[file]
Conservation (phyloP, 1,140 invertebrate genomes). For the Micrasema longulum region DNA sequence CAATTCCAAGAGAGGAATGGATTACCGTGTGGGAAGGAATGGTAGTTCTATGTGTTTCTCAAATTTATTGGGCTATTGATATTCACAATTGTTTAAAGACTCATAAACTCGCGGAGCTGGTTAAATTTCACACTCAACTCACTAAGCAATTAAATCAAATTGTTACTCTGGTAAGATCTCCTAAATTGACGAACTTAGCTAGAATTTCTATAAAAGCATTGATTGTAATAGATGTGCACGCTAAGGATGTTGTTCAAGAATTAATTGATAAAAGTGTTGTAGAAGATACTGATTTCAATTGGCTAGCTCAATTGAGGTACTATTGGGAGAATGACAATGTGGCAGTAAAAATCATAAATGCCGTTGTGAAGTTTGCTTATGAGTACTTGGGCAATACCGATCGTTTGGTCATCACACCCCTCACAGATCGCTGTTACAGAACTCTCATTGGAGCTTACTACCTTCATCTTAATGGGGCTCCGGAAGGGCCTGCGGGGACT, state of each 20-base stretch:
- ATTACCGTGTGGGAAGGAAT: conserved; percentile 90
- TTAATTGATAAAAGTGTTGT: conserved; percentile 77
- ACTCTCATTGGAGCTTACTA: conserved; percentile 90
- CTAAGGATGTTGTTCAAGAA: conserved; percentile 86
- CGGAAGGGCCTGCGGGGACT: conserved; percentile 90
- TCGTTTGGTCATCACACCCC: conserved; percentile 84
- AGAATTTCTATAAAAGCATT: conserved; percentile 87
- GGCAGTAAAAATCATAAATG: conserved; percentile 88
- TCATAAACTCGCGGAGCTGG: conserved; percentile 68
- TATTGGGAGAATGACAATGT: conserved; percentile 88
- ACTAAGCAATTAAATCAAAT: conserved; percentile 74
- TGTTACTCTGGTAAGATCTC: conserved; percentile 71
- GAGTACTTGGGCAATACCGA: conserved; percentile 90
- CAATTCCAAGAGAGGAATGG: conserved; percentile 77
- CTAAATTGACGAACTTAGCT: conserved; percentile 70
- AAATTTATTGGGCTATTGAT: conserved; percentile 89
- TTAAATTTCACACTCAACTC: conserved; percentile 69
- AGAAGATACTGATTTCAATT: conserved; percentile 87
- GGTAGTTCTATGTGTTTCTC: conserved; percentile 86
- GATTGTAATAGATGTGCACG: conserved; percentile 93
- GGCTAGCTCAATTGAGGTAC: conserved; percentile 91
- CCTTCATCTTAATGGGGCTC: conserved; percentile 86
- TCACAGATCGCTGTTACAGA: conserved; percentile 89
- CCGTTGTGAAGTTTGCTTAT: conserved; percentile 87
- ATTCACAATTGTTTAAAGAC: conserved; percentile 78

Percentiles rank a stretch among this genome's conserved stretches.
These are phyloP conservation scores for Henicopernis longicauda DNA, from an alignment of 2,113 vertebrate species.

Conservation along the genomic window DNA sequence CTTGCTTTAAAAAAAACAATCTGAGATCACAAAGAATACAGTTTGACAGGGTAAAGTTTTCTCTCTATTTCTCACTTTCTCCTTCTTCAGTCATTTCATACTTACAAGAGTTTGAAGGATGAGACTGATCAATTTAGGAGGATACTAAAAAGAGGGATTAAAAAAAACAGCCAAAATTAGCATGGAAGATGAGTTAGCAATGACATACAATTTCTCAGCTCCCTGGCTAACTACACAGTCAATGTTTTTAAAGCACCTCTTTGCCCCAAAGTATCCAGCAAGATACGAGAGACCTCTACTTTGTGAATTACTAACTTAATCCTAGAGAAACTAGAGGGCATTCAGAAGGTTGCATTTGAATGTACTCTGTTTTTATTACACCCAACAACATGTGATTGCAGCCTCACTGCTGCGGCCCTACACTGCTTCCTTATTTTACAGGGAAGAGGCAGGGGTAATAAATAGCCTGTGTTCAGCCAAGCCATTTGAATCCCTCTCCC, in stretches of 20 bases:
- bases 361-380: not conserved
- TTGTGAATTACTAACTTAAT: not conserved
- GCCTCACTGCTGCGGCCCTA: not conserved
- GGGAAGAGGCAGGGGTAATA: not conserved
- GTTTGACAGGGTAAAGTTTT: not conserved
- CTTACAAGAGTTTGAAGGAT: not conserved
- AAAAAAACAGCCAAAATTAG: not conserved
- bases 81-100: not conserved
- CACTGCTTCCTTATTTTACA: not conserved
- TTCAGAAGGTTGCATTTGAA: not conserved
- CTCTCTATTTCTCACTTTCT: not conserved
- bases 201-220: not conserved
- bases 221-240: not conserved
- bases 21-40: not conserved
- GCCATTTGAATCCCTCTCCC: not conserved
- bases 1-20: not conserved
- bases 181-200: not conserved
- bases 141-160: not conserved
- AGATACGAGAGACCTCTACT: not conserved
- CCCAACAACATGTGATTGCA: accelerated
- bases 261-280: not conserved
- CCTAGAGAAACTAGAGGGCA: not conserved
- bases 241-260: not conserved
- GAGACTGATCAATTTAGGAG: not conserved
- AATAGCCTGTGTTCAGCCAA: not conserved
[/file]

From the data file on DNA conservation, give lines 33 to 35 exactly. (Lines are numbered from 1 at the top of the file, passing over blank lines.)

- GGGAAGAGGCAGGGGTAATA: not conserved
- GTTTGACAGGGTAAAGTTTT: not conserved
- CTTACAAGAGTTTGAAGGAT: not conserved